Pros and Cons of Filing Chapter 7 Bankruptcy

Pros and Cons of Filing Chapter 7 Bankruptcy

October 4, 2019

Chapter 7 bankruptcy is often a harrowing decision. Even if you are already facing significant financial difficulty, embarrassment and fear often affect the decision. Every bankruptcy attorney in Montgomery County, TX knows there is nothing easy about filing for bankruptcy, and every client must weigh the pros and cons. Here is what you need to consider with bankruptcy:

  • Need for financial relief: The biggest pro to chapter 7 bankruptcy is the immediate relief from debt. All collection calls cease, and pressure from medical bills and credit cards is gone. People often report finally sleeping through the night and feeling free from their financial burdens. If your debt causes significant stress that affects your health and quality of life, it is likely a good idea to consider the relief offered by bankruptcy. Many people believe this advantage alone makes all the disadvantages worth it.
  • Credit scores: If your credit score is below 600, bankruptcy will actually improve it. Erasing debts often works better than letting them linger or even paying them off one by one. Once your discharge goes through, there are many options for rebuilding credit. However, if your credit score is above 700, bankruptcy will cause a considerable drop. If your credit score is good, you may want to find a repayment program rather than look into bankruptcy.
  • Threat of wage garnishment: Once your creditors secure a judgment, they can garnish your wages up to 25 percent. If you are already struggling to pay bills, this is often devastating. Filing bankruptcy stops garnishments in process and will also prevent one from occurring in the future. If your creditors sued you and now have a judgment, bankruptcy is often the best course of action to ensure you do not suffer any further drains on your income.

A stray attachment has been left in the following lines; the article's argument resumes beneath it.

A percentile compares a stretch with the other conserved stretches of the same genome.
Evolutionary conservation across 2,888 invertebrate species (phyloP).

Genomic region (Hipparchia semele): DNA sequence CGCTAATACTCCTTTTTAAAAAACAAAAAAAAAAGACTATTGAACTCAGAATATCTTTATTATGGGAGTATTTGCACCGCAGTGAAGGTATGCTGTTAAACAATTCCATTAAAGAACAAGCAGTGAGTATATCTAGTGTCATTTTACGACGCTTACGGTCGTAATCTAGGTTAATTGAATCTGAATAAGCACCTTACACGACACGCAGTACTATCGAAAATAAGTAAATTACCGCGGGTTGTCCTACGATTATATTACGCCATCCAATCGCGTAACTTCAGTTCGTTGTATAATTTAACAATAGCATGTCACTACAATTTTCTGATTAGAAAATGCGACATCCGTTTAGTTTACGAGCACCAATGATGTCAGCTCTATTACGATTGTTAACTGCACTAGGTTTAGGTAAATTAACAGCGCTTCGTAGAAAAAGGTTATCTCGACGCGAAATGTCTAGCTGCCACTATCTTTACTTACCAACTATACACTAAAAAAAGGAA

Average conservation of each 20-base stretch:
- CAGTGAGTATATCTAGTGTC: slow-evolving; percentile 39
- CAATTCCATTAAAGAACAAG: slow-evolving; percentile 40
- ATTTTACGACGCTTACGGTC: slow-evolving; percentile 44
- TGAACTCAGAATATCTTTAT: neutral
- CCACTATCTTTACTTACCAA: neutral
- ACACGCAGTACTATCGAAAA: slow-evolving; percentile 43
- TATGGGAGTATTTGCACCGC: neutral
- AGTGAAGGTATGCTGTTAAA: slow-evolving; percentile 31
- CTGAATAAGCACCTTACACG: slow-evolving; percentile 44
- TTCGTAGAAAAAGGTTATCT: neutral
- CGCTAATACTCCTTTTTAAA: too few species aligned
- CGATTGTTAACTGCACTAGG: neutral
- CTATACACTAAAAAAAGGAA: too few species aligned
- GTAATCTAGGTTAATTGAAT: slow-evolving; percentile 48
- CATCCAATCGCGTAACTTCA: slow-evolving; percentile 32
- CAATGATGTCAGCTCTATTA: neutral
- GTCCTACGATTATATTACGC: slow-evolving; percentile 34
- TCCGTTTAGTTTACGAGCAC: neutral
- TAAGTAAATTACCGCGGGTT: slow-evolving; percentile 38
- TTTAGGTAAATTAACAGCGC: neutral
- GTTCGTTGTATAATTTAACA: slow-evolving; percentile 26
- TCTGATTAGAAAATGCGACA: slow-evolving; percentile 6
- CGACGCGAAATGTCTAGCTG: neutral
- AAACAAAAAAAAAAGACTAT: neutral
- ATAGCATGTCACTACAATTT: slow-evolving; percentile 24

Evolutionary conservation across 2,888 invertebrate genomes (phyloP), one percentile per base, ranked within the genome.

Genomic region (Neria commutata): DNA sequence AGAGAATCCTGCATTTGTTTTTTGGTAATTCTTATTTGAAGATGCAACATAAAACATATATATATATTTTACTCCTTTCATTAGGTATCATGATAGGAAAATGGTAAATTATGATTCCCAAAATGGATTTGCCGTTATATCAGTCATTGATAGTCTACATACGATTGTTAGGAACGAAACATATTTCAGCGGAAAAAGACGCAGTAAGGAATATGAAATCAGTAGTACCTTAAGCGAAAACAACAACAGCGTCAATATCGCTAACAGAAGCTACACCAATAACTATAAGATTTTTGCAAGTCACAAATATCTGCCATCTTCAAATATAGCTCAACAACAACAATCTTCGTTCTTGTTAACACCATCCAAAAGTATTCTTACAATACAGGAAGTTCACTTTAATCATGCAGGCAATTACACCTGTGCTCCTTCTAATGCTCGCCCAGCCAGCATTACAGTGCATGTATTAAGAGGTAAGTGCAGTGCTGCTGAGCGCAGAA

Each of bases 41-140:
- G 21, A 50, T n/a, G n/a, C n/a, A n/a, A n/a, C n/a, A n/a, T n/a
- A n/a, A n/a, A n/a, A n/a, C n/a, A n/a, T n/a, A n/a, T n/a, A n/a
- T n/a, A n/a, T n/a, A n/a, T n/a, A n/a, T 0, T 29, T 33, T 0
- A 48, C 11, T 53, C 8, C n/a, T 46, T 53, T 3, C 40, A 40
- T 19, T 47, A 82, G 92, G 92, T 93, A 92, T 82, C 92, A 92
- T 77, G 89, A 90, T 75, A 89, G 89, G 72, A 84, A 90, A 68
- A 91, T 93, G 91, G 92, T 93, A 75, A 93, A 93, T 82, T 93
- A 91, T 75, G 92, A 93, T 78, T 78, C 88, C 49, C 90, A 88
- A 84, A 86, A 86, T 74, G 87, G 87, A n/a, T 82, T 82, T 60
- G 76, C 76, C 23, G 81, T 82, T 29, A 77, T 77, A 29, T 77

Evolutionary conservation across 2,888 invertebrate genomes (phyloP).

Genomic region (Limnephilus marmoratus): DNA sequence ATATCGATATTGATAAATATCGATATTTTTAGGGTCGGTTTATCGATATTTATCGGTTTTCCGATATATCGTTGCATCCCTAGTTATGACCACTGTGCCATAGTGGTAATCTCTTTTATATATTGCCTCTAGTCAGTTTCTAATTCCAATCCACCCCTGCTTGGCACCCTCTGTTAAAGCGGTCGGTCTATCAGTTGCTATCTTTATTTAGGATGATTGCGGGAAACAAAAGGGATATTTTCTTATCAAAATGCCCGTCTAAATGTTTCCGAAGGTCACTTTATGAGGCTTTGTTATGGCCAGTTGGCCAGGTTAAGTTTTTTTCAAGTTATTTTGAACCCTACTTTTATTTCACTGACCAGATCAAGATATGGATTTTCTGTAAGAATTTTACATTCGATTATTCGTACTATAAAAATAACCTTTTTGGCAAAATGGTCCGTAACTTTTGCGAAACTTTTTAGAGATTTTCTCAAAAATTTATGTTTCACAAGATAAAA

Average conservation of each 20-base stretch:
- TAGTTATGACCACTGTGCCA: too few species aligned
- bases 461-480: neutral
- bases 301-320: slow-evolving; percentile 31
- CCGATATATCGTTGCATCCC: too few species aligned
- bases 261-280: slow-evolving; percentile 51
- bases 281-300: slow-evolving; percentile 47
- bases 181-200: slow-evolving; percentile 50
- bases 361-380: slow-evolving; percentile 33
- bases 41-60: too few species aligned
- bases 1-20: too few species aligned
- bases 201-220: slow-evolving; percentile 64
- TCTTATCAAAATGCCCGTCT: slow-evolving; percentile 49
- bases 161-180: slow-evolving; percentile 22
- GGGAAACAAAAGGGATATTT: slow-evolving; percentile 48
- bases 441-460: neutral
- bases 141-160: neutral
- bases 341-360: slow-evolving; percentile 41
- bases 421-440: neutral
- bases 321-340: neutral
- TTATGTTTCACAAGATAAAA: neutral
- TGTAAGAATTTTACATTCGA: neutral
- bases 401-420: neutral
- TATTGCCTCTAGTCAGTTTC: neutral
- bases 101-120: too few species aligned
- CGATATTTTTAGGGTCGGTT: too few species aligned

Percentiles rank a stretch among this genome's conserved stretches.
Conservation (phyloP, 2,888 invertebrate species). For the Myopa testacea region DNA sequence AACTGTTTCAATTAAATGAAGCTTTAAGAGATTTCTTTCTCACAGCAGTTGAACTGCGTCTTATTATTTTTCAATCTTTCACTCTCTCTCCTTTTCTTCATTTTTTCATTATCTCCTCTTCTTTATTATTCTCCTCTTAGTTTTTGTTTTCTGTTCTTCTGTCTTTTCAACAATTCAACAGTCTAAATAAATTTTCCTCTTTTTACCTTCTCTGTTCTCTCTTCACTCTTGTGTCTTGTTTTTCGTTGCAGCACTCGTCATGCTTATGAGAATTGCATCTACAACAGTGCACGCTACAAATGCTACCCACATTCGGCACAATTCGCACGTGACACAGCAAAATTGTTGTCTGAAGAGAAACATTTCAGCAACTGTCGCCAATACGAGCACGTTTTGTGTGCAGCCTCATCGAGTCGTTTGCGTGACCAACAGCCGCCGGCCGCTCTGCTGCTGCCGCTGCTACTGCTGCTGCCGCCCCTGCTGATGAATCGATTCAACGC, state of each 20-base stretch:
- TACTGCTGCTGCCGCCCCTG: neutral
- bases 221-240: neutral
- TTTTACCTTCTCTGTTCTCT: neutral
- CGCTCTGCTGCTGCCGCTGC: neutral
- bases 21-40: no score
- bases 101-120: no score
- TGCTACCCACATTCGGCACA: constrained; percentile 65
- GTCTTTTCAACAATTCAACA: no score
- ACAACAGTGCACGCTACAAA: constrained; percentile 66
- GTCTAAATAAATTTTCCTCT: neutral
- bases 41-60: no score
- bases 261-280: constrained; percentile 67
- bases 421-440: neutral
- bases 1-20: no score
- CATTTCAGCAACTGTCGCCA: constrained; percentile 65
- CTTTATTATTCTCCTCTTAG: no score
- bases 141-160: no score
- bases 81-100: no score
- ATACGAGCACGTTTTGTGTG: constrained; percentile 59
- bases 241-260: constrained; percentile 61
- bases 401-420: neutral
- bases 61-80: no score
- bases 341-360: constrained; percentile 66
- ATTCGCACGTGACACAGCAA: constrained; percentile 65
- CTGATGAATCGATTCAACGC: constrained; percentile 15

• Student loans: Unfortunately, filing bankruptcy will not erase your student loans. There are rare cases where you can show “undue hardship” and receive partial discharges, but those require drawn-out court procedures and thorough scrutiny of your income and expenses. Barring disability and poverty, it is nearly impossible to secure a hardship discharge. However, addressing other debt, like car payments, credit card debt and past-due medical bills, can make it easier to stay current on your student loans. But if your only debt burden is student loans, bankruptcy will not help at all.
  • Assets: Most Chapter 7 bankruptcy cases are “no-asset” cases. This means that you do not own anything substantial that is worth more than the exemptions allowed in your case. However, if your home has significant equity or you own valuable property that is not covered by exemptions, you could lose those in a bankruptcy filing. In an attempt to pay off at least some creditors, trustees will liquidate assets to produce funds. If that is the case with you, consider bankruptcy only if you are willing to lose property.

James R. Jones, Attorney at Law is a Chapter 7 bankruptcy attorney serving Montgomery County, TX. If your financial situation is out of hand and bankruptcy seems like it might be an option, contact our office today to schedule a consultation.

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